What was advertised in a colonial American newspaper 250 years ago today? “The COLLEGE about to be built in this Colony.” Providence, Rhode Island, is now known as the home of Brown University, but that is not where the university has always...
From: The Adverts 250 Project on 13 Jan 2020

“Pool Spear informs, that last Week he heard one Kilson a Soldier…”

I’ve been looking into Pool Spear, the Boston tailor accused of tarring and feathering sailor George Gailer in October 1769.A little more than four months after that event, the young apothecary Richard Palmes met Spear near the center of town on...
From: Boston 1775 on 13 Nov 2019

More Maneuvering about the Manufactory

Boston 1775 readers might remember the conflict over the Manufactory House that occurred in October 1768, soon after the British regiments arrived in Boston. The soldiers’ “siege” of the building was surprisingly short, given all the...
From: Boston 1775 on 29 Jan 2019

John Brown’s Gunpowder for Sale

Yesterday I quoted a story from Elkanah Watson describing a trip to Medford with gunpowder for the Continental Army during the siege of Boston.Watson’s memoir didn’t specify a date for that mission. We know from contemporaneous sources that...
From: Boston 1775 on 7 Dec 2018

Elkanah Watson’s Story Built on Sand

This week The Atlantic published Amy Zegart’s article “George Washington Was a Master of Deception.” Most of the examples are from the Revolutionary War when Washington was trying to fool the British commanders about his military capacities...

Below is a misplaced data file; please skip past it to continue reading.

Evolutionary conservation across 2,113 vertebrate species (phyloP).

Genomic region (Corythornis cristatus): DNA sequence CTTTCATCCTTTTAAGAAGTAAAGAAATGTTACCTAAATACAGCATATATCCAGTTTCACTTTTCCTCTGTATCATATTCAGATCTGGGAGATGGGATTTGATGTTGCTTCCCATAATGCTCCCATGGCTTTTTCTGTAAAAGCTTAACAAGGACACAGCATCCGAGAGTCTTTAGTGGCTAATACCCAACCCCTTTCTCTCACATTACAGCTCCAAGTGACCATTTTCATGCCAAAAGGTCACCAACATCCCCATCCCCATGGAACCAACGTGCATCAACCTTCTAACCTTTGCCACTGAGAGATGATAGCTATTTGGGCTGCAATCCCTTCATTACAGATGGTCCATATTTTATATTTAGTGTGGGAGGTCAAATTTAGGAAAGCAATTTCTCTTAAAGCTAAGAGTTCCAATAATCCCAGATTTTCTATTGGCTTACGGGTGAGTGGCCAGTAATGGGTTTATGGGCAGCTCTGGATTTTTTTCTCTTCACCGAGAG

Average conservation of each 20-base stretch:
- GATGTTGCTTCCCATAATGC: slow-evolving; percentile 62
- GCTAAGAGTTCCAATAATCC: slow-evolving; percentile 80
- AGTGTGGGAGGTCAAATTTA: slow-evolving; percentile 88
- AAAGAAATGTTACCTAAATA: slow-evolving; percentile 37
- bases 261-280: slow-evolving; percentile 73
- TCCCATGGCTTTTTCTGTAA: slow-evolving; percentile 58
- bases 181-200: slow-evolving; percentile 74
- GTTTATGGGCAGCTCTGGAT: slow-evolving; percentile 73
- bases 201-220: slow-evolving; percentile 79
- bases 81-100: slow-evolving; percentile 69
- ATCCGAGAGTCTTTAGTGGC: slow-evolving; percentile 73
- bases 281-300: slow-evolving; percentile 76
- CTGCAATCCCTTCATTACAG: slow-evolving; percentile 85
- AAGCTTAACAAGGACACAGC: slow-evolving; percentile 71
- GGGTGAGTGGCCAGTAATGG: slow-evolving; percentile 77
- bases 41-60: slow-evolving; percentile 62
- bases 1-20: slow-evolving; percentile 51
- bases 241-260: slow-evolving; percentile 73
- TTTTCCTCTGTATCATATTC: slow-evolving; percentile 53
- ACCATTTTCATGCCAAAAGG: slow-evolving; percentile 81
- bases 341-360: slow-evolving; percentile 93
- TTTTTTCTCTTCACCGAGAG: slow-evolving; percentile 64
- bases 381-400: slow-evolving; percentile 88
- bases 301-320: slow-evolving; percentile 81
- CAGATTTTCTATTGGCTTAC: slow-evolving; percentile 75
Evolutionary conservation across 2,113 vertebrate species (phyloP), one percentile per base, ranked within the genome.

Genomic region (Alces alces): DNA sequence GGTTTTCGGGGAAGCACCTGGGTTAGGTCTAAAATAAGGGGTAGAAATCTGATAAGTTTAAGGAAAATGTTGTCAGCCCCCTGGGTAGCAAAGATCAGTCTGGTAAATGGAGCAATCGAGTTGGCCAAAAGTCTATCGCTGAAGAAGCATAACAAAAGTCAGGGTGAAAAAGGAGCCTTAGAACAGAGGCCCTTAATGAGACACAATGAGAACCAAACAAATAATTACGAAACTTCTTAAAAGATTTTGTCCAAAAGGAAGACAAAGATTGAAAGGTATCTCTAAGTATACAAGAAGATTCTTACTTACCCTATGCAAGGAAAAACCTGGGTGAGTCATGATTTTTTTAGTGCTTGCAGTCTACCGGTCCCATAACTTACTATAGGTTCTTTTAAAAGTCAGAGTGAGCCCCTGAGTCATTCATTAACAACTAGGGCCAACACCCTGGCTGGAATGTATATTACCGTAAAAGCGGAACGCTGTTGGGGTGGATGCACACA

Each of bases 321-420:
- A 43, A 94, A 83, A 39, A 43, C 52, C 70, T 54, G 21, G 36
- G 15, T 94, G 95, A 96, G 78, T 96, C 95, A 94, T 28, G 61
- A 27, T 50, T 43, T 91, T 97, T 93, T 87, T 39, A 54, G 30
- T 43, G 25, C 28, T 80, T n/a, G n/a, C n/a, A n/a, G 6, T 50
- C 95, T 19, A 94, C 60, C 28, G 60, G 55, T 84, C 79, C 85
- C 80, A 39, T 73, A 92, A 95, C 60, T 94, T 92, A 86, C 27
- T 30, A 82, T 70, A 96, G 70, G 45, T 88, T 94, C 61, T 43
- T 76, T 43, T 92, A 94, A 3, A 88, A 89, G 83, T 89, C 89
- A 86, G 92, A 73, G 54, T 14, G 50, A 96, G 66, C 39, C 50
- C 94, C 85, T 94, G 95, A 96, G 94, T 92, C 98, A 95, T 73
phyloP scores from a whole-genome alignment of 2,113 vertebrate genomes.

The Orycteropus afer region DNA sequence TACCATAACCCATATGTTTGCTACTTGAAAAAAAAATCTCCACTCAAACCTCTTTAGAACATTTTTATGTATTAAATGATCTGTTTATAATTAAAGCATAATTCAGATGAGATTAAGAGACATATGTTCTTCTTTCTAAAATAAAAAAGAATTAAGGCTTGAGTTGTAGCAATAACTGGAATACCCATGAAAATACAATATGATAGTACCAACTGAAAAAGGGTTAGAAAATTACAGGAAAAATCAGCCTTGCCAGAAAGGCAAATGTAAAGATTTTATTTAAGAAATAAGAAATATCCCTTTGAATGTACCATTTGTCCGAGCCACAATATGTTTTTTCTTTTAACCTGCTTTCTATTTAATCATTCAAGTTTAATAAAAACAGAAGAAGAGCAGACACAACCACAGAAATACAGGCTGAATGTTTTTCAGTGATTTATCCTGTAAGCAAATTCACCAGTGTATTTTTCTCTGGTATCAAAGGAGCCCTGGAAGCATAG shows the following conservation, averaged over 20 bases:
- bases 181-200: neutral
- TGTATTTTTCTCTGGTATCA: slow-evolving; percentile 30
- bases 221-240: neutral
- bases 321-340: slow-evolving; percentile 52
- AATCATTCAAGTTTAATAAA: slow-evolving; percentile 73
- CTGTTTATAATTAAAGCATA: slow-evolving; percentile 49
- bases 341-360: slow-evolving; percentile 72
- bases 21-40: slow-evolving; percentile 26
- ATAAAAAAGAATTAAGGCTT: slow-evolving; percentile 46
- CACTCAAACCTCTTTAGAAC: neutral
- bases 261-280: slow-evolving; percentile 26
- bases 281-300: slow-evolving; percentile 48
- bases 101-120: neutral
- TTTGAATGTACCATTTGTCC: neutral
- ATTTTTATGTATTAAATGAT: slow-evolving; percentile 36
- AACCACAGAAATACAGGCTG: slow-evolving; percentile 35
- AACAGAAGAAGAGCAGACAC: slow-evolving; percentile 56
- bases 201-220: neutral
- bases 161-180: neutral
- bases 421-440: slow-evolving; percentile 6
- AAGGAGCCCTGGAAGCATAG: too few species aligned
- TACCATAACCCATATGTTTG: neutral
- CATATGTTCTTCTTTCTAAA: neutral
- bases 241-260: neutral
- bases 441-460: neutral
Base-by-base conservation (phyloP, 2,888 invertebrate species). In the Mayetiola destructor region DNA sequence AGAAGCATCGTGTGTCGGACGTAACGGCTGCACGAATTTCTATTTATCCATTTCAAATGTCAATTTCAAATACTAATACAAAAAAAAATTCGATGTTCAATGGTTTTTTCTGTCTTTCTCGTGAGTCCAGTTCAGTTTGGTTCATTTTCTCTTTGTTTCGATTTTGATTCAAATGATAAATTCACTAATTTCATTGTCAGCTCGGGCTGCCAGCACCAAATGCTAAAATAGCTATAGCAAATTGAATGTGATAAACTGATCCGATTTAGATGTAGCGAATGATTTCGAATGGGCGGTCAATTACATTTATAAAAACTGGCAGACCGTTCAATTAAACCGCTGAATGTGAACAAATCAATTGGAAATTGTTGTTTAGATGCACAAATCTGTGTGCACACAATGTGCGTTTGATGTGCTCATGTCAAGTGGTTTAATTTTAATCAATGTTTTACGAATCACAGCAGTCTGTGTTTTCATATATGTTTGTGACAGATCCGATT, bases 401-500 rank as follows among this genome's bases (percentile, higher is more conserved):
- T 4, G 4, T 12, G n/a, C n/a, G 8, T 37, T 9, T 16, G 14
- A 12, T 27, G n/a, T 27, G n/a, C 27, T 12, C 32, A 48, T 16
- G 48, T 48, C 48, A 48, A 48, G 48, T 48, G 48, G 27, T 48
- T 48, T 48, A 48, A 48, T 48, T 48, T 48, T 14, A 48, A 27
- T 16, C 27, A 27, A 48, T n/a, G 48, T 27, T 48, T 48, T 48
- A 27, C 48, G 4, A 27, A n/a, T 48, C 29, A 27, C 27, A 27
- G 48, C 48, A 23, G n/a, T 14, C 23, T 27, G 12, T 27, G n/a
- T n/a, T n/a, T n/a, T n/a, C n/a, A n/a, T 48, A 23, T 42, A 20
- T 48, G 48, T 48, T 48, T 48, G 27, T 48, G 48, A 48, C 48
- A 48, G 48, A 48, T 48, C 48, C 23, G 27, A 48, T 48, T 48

From: Boston 1775 on 6 Dec 2018

John Brown’s “inclination of serving a people”

In October, I tracked the conflict over the big Manufactory building beside Boston Common as the soldiers of the 14th Regiment tried to push out the people working and living inside. Most of those soldiers were pulled out by the end of that month, and...
From: Boston 1775 on 2 Dec 2018

The Sea Battle that Paid Off for the Continental Army

As the Revolutionary War was coming to an end, financial problems came to the forefront: to name a few, the country’s debts to France,... The post The Sea Battle that Paid Off for the Continental Army appeared first on Journal of the American Revolution.

“The siege of the Manufactory House still continues”

Yesterday we left the Manufactory building (shown above in its role as the Massachusetts Bank in the 1790s) under siege by British troops, who themselves were surrounded by townspeople. The crisis over where those soldiers would spend the winter had come...
From: Boston 1775 on 21 Oct 2018

“This day the Sheriff got into the Factory House”

On 20 Oct 1768, 250 years ago today, John Rowe wrote in his diary:This day the Sheriff got into the Factory House. That line left out a lot of drama, I have to say.According to the Boston Whigs, the day began with the royal governor pressing yet another...
From: Boston 1775 on 20 Oct 2018

“His honour the Lieut. Governor, condescended to come”

And speaking of Lt. Gov. Thomas Hutchinson, on 19 Oct 1768—250 years ago today—he entered the conflict over the Manufactory House in Boston. Even before the regiments arrived, some army officers had scouted that big, province-owned building...
From: Boston 1775 on 19 Oct 2018